…continuedHow We Conduct S&T Test Reports
Our Rating System
In the May 2004 issue of Sky & Telescope we introduced a five-star rating system that tells at a glance our opinion of a telescope's optical, mechanical, and overall performance. When you use this rating system to compare different telescopes, keep in mind that such comparisons are valid only for telescopes of similar design and aperture. The ratings alone will not tell you how much you can see using very different telescopes. But the combination of the ratings and an accompanying performance diagram will.
So, for example, a mediocre 8-inch reflector with a two-star rating will run circles around a jewel-like 4-inch refractor with a five-star rating when it comes to viewing faint deep-sky objects, because the 8-inch gathers four times more light. But for high-resolution observations of bright targets like the Moon and planets, this refractor may beat the reflector, because exceptional optics can be used effectively at higher powers than poor ones.
The rating system is not an assessment of the merits of one optical design versus another. Those subtleties, which usually involve some consideration of the types of observations you might wish to make with a given telescope, will be dealt with in the text of the review. But for observations of the same targets with, say, two 6-inch reflectors, a four-star instrument will outperform a scope with a three-star rating.
Our rating system is a bit different than those often found with reviews of other products. Most significantly, our rating scale is nonlinear. A typical five-step scale might mean poor, fair, average, good, and excellent. But we generally review equipment intended for serious amateur astronomers, so our selection process tends to filter out instruments that might warrant a poor rating if we were reviewing the full spectrum of telescopes sold today. Nevertheless, we did reserve a one-star rating (defects so severe that the equipment is virtually unusable) just in case.
The remaining four steps in our rating system offer a precise assessment of the equipment we review. At the top is five stars for a telescope so perfect that we can see no room for meaningful improvement. This would be a rare instrument indeed, but since we are judging each telescope by its own set of standards (that is, by standards appropriate to its particular optical design and aperture), every scope we look at has the potential of achieving a five-star rating reflector, refractor, or catadioptric; large or small aperture; mass produced or custom made.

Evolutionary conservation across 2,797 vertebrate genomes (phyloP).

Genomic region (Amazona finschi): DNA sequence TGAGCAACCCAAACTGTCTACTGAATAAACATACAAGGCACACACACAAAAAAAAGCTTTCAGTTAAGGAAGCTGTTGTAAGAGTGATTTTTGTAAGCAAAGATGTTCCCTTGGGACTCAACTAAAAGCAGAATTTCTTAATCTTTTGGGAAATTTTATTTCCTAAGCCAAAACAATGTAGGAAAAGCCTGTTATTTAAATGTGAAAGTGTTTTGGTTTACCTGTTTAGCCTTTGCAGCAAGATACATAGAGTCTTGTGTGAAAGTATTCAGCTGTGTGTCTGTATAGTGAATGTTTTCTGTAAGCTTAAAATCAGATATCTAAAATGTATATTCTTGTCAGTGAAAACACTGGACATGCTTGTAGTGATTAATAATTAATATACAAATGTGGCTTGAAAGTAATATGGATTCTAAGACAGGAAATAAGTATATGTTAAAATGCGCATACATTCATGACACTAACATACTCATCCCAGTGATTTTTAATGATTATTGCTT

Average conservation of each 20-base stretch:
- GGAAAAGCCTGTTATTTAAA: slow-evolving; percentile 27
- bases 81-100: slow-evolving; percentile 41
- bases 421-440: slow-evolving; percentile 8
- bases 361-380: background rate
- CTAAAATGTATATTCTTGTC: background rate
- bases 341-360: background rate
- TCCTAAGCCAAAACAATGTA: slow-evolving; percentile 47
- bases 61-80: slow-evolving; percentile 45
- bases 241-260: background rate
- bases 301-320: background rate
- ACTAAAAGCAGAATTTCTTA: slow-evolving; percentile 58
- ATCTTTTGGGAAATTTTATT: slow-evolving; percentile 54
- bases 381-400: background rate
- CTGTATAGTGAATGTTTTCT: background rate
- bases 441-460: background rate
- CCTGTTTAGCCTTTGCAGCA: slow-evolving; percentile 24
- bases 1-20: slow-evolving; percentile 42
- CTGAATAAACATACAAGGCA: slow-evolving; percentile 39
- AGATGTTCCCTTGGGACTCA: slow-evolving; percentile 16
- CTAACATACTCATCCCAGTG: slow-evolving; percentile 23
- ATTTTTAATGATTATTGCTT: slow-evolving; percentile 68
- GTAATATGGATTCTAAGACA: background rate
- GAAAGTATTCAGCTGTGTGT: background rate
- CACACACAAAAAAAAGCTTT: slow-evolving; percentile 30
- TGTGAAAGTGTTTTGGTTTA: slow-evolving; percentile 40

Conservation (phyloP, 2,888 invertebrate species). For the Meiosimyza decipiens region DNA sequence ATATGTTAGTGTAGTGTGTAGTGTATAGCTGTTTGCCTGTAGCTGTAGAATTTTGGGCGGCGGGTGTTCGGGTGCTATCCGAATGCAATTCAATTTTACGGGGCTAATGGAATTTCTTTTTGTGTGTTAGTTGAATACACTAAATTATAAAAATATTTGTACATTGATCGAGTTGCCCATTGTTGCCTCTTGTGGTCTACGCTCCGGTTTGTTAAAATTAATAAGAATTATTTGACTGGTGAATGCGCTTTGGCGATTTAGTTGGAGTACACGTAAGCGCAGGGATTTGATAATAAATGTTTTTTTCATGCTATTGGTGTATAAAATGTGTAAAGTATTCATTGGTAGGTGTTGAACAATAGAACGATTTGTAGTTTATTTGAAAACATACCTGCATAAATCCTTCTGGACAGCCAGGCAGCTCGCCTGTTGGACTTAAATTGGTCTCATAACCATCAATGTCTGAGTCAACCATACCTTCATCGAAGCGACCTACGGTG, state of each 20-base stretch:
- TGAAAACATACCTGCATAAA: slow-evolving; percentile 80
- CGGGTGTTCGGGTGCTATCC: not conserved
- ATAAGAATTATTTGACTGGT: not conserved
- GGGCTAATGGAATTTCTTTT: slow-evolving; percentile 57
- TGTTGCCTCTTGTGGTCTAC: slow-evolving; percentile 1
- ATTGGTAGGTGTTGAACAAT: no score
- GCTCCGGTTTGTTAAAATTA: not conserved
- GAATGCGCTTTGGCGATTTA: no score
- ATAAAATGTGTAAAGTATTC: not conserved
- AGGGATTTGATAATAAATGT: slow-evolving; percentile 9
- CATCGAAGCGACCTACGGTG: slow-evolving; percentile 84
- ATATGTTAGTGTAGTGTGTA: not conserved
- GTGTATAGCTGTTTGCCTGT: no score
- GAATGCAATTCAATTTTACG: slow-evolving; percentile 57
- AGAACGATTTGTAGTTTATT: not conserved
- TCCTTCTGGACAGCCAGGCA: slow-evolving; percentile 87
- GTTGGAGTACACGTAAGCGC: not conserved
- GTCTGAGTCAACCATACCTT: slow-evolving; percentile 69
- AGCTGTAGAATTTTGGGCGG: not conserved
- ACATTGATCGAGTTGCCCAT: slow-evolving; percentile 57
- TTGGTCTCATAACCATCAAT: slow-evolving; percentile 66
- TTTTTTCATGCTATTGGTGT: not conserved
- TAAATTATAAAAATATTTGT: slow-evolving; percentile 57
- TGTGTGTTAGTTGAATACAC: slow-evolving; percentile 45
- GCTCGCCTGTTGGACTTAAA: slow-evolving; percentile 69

A four-star telescope, while not perfect, is still a superb instrument. This rating means we can detect imperfections with our testing procedures (and we'll mention these shortcomings in the review), but they will go unnoticed in normal use. A good example is minor spherical aberration of the optics. Even tiny amounts of this common optical defect the one made famous by the Hubble Space Telescope in 1990 are revealed with a simple star test. But it takes more than the minimum detectable amount of spherical aberration to render fuzzy star images that don't "snap" into focus and to produce planetary views that lack contrast.
A three-star rating signifies a scope with defects that are visible to a trained eye during normal use but do not significantly degrade performance. An example would be a scope with enough spherical aberration to degrade low-contrast planetary features and show slightly "soft" in-focus stars.
Two stars signify defects that compromise performance. In this case we'd be talking about enough spherical aberration to fuzz close double stars to the point where they are difficult to resolve in an instrument that would easily split them if the optics were better. Such degradation would also significantly impact views of the Moon and planets.
When it comes to telescopes, optics aren't the whole story. Even the best optics are ineffective if they're not supported by a steady mount. So we rate optics and mechanics which include "fit and finish," the smoothness of motions, tracking accuracy (if applicable), and related features separately. And because a telescope is more than the sum of its parts, we include a third, overall rating that incorporates such things as price, versatility, and other factors that we'll point out in the accompanying "bottom-line summary." This overall rating is not the average of the optical and mechanical ratings. Indeed, a telescope that gets three stars for optics and mechanics may nevertheless end up with a four-star overall rating if, for example, it is priced extremely attractively and thus represents a terrific value for consumers.